The Ideal Race
I had hiked up Baldy 4 times before, but never had I tried to run
up it. While it sounded daunting, I'm always up for a cardiovascular challenge and wanted to see how I could do against all the trail-running folk. What made particular race enticing was that it is an uphill race, whereas the thought of running downhill in the Mt. Wilson race makes my patella tendon feel terrible thoughts.
The only issue I could potentially have was dealing with the altitude, as I'm practically a ninny in how quickly I can get AMS. I've gotten headaches hiking up Baldy at a lower intensity, as well as relieving my stomach on top of Whitney, so I was hoping to avoid similar symptoms. To that end, I crashed in my car the night before around Manker Flats, to hopefully alleviate some of the sickness problems.
Comfy pre-race sleep
Unfortunately, that was offset by having to deal with bikers roaring up the road in the middle of the night, as well as 'campers' blasting music. What happened to peace and quiet in the wilderness?!
Nevertheless, I woke up early and did my normal exercise prep. I had never done a competitive race before (other than running around as Dorothy from Wizard of Oz
in a mudrun), but I knew adrenaline often hurts runners' performances, so I strapped on my heartrate monitor knowing what sort of rate I could maintain for this race, about 172, which is about 90% of my max heartrate.
I had established a goal of getting under 1 hr 40 min, though I quite unsure if it would take more than that. But I felt as long as I maintained the intensity I thought I could do, I would be happy.
Keepin the PaceThe Start:
There was some delay in the start, but once we were clear to go, all 500 started heading down the only major downhill portion - the road from the ski lift down to Manker Flats. As soon as we started ascending the fire road people began to spread out. As some took off ahead of me, I knew I'd be passing some of the overzealous later on, while seeing the others only on the top.
Up the fire road
Of course I had loads of adrenaline as well and had to slow down a bit as my heartrate jumped, but after the first 5 minutes I got into a groove. And for the first 35 minutes, it was steady going with the evenly graded fireroad.
The Wrong Turn:
Now here's where it got a little tricky. I actually never looked at a map of the route, but I assumed we would be ascending to Baldy Notch via the branch of fire road to its south, and not the one that loops around that comes from the east. One would think this wouldn't matter since there are other runners all over, but at the split of the roads there were no hikers near me (ahead), and I turned up the wrong one. I headed up for a few minutes, until a hiker told me I was going the wrong way! So pissed, I retraced my steps back to the intersection. There were 2 volunteers there, but neither had warned me! And no runners behind me said anything. Nice guys, nice.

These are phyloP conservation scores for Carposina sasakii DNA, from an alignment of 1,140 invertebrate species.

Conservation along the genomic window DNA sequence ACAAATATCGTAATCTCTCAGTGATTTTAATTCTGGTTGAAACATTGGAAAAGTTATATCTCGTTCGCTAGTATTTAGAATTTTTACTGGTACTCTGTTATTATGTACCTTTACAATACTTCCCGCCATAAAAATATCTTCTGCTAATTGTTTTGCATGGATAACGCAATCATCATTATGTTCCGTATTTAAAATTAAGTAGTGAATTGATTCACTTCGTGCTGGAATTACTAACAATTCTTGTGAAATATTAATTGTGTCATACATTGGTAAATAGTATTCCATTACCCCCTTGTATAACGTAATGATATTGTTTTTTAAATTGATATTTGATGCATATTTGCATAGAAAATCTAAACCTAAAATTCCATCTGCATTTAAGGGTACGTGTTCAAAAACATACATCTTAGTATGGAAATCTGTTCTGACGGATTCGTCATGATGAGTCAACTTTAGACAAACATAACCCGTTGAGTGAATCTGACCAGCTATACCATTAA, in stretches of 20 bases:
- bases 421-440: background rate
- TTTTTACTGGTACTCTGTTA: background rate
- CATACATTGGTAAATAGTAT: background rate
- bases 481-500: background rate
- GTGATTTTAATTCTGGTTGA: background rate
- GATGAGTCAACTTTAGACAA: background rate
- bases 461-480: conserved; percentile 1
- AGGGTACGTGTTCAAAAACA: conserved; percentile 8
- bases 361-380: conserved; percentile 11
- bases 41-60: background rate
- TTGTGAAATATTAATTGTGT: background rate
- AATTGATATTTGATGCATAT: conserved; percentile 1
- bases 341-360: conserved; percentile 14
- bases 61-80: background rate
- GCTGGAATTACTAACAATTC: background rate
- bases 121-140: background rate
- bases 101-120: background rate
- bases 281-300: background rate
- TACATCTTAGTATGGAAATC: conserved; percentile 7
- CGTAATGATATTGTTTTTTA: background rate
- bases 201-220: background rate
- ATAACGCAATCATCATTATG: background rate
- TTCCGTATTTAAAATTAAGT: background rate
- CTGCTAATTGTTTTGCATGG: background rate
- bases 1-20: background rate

Anyways, I still made it up to the Notch in 40 min which was my goal, but I was pissed about losing several minutes. I grabbed a little water, then started up the second half of the course, and the hard part. Immediately the fire road increased in steepness, and everyone changed from a run to a walk (well, except for the top 10 or so people I'm guessing). I certainly could have "run" but the speed would have been the same as a fast walk. The heartrate I could maintain dropped slighty, but still I was feeling good and passing up some people.
As I hit the backbone, traffic congestion ensued. I was behind 4 or 5 people, but I wasn't complaining as they were maintaining a good pace. The backbone was tough simply because of the varied terrain, and one has to be quick to turn a walk into a run when the grade changes. It seemed I was hanging in well.
Along the way I noticed one guy taking pictures who I recognized as Dan Simpson of LA hiking website fame. I shouted out to him "it's Dan Simpson!" and he was quite shocked anyone knew of him. Quite entertaining!
The Final Ascent:
This was not so entertaining. I knew the final stretch up to Baldy was steep, but I had only hiked down
it before. This posed more of a problem in that I didn't know how well to estimate how far from the top I was. I knew I had some extra in the tank, and was waiting to finish strong.
The Final Push
I moved up in single file for a while, and could see what I thought was the summit in the distance, but I wasn't sure if the actually peak was further back out of view. At some point I just started yelling at the volunteers, "Is that the summit?! Is that the summit?!". Once I got affirmation, I hit on the burners.
Since there were too many people on the single file use trail, I had to cut around them, finding side use trails to bypass, or just going off-trail. There was no time to say "pardon me, can I pass". I'm not sure how long this final part took, perhaps just a few minutes, but I managed to pass up at least 10 people. Some of those already done and volunteers were cheering, pleased with my sprinting.
As the trail rounded off, I could see the finish line, and I could see one guy left ahead of me who was slowly making his way to the end. I tried to catch up, but he saw me and realized I might pass him, he mustered up just enough energy to finish ahead by 1 second.
I ended up with an official time of just under 1 hr 32 min, which I was pleased with, but also aggravated knowing that I really had done it in about 1 hr 29 min without the wrong turn off. I was also pissed that I timed the final push poorly, waiting minutes too long.
In the end, it was a great race. The views were quite nice, and I did not even end up with a headache! I headed down with a friend who also did the race, and never enjoyed a ski left as much as that race.
I'll probably do the race again next year, and maybe also the Palm Spring Tram race. Until then, I'll probably stick to hiking outside, and keeping the hard cardio inside!